I'm sorry it has taken so long to update everyone but getting 3400+ soldiers and equipment into 5 different locations in Iraq is a logistical challenge. It literally takes nearly a month and travel by fixed wing and helicopter hampered by snow in MS and dust storms in Kuwait cause and already difficult task to be almost impossible. Not uncommon for soldiers to stage at 0200 in the morning and stack their duffle bags, load them onto trucks and cram on a bus with full gear and sit for hours, only to return to the tents in the desert and be rescheduled for another flight. This can happen for 3-4 days. And equipment being offloaded on from ships is a whole other challenge. Anyway, enough of the logistical challenge. All soldiers are at their final destination and we are arrived just in time to experience another National Election. The 3rd one the Regiment has participated in. Nothing like jumping right in. The election was a success with 60-70% turn out in some provinces. That's probably why you didn't see a lot of news coverage. Astonishing given the fact that these people risk their lives to vote and we struggle back in the States getting people to vote. I will never miss another election and I doubt any of my soldiers will either.
We've arrived right at the end of the rain season and have moved into the dust storm spring with temperatures beginning to reach 100 already. Soldiers are getting into a routine of providing security for all convoys moving along the roads and we travel mostly at night. We share the road now so we obey what little traffic laws are observed here which amounts to basically just not running people off the road. The Iraqis have done a great job in starting to secure their country and it is impressive to see them perform. Still not to our standards but from where they came from it is a great accomplishment. There is still plenty of violence but not to the degree of the last 3-4 years and definitely not to the extent we experienced last time. They will still not stand and fight and elect to shoot at us from a distance or detonate IEDs if we don't find them first.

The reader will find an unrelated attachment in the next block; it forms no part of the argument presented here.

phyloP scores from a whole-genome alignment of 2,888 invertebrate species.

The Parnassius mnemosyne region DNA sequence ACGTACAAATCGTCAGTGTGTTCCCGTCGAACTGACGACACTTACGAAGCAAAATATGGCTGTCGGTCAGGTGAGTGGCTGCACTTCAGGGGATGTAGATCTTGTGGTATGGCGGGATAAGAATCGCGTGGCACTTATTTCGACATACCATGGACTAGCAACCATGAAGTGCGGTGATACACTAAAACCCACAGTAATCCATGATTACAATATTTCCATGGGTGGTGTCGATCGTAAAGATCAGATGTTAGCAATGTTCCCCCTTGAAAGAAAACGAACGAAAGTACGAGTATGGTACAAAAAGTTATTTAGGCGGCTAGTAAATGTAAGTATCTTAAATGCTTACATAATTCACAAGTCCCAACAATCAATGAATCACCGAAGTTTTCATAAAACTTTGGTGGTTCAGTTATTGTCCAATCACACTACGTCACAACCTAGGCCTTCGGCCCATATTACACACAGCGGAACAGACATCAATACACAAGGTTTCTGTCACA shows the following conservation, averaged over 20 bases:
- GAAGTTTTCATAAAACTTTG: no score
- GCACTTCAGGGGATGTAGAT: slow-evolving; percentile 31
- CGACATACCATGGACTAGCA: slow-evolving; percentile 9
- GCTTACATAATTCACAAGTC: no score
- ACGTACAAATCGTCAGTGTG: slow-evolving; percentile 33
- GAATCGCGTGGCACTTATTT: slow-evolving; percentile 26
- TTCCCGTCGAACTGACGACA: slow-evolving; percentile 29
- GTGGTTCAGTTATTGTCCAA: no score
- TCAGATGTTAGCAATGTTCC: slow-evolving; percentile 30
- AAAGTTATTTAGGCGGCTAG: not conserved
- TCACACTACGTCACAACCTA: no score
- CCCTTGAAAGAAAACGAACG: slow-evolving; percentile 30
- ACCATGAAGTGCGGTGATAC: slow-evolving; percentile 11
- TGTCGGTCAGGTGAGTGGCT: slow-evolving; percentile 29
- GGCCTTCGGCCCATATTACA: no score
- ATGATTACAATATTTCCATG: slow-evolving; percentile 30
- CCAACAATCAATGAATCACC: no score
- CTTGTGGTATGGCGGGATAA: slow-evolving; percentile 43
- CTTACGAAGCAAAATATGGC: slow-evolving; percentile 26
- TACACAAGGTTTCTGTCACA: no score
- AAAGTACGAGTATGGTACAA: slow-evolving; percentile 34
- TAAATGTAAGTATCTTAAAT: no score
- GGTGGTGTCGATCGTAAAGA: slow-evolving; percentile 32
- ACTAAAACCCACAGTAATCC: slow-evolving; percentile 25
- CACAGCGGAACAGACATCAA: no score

We all live in the big Forward Operating Bases (FOBS) so there are plenty of phones, internet, DVDs, and coffee shops. And of course the Dining Facilities (DFAC) are loaded with plenty of food. The soldiers want for nothing as far as food and connectivity are concerned.
The mission is constantly changing and everyone is getting ready to see if the real troop draw down will actually happen. Subject to a final vote count and battles waged in the political area verses the streets, I see the draw down gaining momentum. More work ahead for us as every piece of equipment the flows out of Iraq we're the ones who provide security for it. A lot of work ahead and the few of us combat units left by AUG will be looking over our shoulder the whole time wondering if the bad guys think they want to take another opportunity before we all leave. Problem is we (all units) don't all leave at the same time so we'll be the ones holding the door open for everyone else.
It's a great opportunity to participate in this historic period of time when we're actually winning what was once thought of as an unwinnable war. Will gladly trade space on the from page of the news paper for a successful withdrawal operation and bringing all my soldiers home safely.
Tell everyone hello and sorry the email is so lengthy. Thanks for everything,
Father Patches Son in Ceremony - Col. Jeff Holmes, AIA
March 12, 2010
Joint Base Balad, Iraq - On April 8, a Tennessee father placed a combat patch on his son's right shoulder in Iraq, celebrating his son's service at Joint Base Balad, Iraq... | more
It may seem trite, but we must point out that the writers view's are their own, and do not represent the views of our membership, or the AIA.